Asia Is Getting Its Own Patent Police

Government-backed firms seek fees in the U.S. and elsewhere.

Patent certificates at Huawei Technologies.

Photographer: Brent Lewin/Bloomberg

For most of its six years, Xiaomi didn’t worry much about patents. The Beijing company built its business selling cheap smartphones in China. But as the country’s economy slows and rivals nip at its market share, Xiaomi is trying to expand overseas, giving it a greater incentive to grab hold of intellectual property. In June it bought about 1,500 wireless, cloud, and multimedia patents from Microsoft for an undisclosed price. “If we find ourselves in litigation,” says Hugo Barra, Xiaomi vice president of international, “we will use our IP portfolio to defend ourselves.”

Xiaomi is among a growing number of Chinese companies—PC maker Lenovo, screen maker BOE, appliance maker Midea—“looking to get their hands on good, solid IP that can be used against multinationals,” says Guy Proulx, chief executive officer of advisory firm Transpacific IP Group. “Used against” often means extracting fees via angry letter, negotiation, or lawsuit. It’s a shift for Chinese companies, which have more often been the defendants in patent suits. They’re catching up with a trend in Japan and South Korea, where government-backed funds are fighting on behalf of big tech companies’ IP.

The biggest is Japan’s IP Bridge, founded three years ago with 90 million yen (about $900,000) from the Innovation Network Corp. of Japan, a government-sponsored private equity firm. IP Bridge also receives funding from companies whose patents are among the 3,500 it defends, including NEC, Panasonic, and Hitachi. In the U.S. it’s suing Chinese phone maker TCL, alleging infringement on three patents; Singapore chipmaker Broadcom, over six; and California imaging company OmniVision, over 10. The relevant patents came from either Panasonic or NEC. The three defendants said in court filings that they’ve done nothing wrong.

IP Bridge’s results have been modest so far—about 100 million yen in licensing fees for its partners. Government-backed funds “are effectively implementing an operation tax for tech companies,” says Matt Larson, a litigation analyst with Bloomberg Intelligence. Chief IP Officer Hideyuki Ogata says that IP Bridge’s selectivity makes it different from patent trolls. “We only license patents of the highest quality,” he says. “It takes about a year of due diligence to figure out if the IP is good.”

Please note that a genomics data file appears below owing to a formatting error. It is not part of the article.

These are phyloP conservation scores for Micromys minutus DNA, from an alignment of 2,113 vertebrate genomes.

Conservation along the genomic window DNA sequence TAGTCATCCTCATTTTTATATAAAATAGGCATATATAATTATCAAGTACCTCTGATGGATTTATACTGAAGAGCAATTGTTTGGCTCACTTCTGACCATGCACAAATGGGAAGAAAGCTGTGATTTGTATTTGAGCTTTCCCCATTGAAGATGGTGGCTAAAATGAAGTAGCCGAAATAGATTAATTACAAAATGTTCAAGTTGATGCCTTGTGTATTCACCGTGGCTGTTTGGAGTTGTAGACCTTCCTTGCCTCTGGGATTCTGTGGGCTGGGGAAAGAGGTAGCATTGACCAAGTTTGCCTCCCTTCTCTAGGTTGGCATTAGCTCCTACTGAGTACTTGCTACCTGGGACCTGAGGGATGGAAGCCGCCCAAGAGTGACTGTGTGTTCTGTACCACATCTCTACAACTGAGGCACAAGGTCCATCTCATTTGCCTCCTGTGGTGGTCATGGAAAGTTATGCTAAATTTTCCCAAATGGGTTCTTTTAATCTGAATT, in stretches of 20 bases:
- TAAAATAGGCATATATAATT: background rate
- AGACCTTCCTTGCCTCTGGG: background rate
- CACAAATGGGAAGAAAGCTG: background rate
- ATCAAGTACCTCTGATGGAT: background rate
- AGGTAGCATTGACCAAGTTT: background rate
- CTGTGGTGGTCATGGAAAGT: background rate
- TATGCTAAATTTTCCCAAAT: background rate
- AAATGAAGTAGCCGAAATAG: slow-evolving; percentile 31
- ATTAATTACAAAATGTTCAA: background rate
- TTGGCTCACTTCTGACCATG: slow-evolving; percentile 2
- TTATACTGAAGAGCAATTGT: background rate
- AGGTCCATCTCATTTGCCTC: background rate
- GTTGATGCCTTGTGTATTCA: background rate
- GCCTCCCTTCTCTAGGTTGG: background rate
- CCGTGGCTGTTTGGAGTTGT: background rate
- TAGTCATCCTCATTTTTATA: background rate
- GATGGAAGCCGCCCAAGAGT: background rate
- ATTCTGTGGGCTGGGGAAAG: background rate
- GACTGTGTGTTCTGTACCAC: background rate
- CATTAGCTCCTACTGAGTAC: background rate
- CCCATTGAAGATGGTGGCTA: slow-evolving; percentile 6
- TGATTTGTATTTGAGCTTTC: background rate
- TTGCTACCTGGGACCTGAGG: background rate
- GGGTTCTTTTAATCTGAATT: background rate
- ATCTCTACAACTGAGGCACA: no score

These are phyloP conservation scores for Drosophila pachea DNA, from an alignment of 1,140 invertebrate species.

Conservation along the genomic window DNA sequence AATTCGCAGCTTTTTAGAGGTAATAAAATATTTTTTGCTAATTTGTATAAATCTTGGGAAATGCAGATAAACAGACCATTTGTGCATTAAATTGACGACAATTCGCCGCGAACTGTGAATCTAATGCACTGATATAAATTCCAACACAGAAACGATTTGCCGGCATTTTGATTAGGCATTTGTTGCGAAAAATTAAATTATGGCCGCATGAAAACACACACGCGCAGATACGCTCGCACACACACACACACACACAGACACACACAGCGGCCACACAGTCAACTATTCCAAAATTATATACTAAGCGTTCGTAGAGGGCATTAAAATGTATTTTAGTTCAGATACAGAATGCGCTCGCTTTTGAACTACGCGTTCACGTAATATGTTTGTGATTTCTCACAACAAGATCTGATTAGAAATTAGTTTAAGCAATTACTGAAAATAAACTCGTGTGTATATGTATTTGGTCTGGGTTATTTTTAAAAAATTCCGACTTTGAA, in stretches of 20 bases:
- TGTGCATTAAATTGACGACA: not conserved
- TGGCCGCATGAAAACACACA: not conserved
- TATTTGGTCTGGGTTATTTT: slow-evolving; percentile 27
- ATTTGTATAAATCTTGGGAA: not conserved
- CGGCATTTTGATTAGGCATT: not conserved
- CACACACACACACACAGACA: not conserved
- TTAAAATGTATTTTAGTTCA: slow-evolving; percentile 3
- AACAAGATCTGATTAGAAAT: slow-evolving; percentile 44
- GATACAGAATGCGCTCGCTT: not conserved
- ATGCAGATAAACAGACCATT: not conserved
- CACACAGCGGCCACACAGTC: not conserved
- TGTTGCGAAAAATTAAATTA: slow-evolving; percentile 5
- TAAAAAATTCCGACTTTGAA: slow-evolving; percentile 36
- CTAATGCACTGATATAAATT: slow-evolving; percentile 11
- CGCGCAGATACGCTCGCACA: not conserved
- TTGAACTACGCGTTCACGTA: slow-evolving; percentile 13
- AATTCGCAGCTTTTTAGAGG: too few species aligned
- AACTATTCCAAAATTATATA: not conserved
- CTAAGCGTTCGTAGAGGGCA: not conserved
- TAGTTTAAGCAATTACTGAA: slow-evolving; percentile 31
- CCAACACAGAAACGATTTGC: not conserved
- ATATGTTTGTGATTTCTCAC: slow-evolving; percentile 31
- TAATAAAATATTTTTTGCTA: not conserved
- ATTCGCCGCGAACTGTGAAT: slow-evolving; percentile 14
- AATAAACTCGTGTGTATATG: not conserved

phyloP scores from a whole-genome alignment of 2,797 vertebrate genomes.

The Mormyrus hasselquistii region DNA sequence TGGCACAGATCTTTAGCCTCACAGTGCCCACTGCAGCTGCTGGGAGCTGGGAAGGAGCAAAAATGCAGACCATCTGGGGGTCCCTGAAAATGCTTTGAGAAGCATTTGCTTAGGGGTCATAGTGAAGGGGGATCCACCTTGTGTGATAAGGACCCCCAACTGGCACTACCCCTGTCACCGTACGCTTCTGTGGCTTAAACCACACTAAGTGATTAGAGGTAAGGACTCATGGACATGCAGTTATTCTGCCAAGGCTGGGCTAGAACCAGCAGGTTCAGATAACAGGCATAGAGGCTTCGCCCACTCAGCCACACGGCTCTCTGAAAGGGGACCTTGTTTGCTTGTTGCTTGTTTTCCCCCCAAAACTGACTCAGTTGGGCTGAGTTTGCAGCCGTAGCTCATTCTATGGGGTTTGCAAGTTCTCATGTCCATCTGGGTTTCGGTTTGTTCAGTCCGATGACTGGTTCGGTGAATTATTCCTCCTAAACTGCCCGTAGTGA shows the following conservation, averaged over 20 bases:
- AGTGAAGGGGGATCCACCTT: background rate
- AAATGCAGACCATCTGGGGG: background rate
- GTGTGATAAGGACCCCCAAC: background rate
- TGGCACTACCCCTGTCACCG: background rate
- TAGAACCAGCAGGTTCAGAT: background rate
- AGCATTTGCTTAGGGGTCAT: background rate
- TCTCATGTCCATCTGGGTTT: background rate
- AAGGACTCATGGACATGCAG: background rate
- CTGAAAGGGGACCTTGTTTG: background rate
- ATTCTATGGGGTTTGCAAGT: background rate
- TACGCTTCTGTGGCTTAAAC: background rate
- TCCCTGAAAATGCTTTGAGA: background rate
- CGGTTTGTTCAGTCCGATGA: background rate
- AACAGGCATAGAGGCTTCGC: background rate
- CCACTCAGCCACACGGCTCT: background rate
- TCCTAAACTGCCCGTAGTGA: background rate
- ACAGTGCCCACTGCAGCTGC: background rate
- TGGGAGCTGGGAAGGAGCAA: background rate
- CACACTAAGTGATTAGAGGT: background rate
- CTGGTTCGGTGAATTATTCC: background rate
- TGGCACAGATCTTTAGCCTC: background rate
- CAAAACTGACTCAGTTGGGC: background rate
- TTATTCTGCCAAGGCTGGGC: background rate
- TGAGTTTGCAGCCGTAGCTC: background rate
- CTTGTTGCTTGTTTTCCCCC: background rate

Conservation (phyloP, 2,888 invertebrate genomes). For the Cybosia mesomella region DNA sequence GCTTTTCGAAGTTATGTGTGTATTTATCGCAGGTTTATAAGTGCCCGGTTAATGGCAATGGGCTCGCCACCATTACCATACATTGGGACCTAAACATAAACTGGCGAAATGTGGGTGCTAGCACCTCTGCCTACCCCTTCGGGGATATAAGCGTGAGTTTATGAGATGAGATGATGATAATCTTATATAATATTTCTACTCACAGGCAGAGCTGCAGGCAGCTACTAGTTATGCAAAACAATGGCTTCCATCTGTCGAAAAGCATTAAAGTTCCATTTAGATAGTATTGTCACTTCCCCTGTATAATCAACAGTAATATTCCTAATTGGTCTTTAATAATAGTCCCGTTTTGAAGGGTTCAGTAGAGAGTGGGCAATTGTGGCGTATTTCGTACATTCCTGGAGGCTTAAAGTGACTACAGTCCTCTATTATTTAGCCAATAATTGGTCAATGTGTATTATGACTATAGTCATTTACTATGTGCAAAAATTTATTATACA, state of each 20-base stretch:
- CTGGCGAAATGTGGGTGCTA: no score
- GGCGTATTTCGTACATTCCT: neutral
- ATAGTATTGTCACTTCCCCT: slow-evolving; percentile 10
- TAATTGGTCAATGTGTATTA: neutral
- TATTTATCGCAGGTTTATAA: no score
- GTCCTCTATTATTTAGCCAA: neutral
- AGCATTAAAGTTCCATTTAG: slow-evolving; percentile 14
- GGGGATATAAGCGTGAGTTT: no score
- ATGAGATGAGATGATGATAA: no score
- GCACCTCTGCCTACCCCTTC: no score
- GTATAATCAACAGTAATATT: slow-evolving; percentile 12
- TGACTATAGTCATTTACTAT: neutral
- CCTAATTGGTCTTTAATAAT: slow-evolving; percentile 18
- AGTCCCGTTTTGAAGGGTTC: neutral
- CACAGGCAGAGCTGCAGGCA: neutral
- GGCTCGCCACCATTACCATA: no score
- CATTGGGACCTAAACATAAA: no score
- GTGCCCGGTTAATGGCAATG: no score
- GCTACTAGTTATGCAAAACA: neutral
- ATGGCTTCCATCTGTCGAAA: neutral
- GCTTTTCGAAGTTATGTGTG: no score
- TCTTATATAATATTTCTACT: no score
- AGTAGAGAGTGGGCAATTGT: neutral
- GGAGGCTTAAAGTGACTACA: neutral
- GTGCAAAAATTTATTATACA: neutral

Lawsuits are a last resort, says IP Bridge President and CEO Shigeharu Yoshii. (The TCL suit was IP Bridge’s first.) Government support remains important, he says, because many Japanese companies are still reluctant to seek fees from their IP or even acknowledge a patent’s usefulness against rivals. In their estimation, he says, “the patent is tied to a product and has no value in and of itself.”

In South Korea, tech companies need help to protect themselves, says Kwang Jun Kim, CEO of state-backed Intellectual Discovery. Like IP Bridge, the Korean fund has about 3,500 patents in its portfolio. Kim says that’s nothing next to U.S. fee-seekers like Acacia and RPX. “It’s like a gorilla vs. a puppy,” he says. “We have a long way to go.”

As Asian companies become more aggressive, they’re starting to run up against one another. Huawei, China’s leading phone maker, sued Samsung in May. The suit, filed in federal court in San Francisco, accuses Samsung of infringing on as many as 11 Huawei patents related to 4G mobile devices. Other Chinese companies will likely follow Huawei’s lead, says Ningling Wang, a partner in Shanghai with the law firm Finnegan, Henderson, Farabow, Garrett & Dunner. The goal, she says, is to “extract value from high-quality patents,” wherever they may be.

The bottom line: Chinese, Japanese, and Korean tech companies are starting to use their patent stores more aggressively against rivals.

(Updated third paragraph to correct INCJ funding total.)

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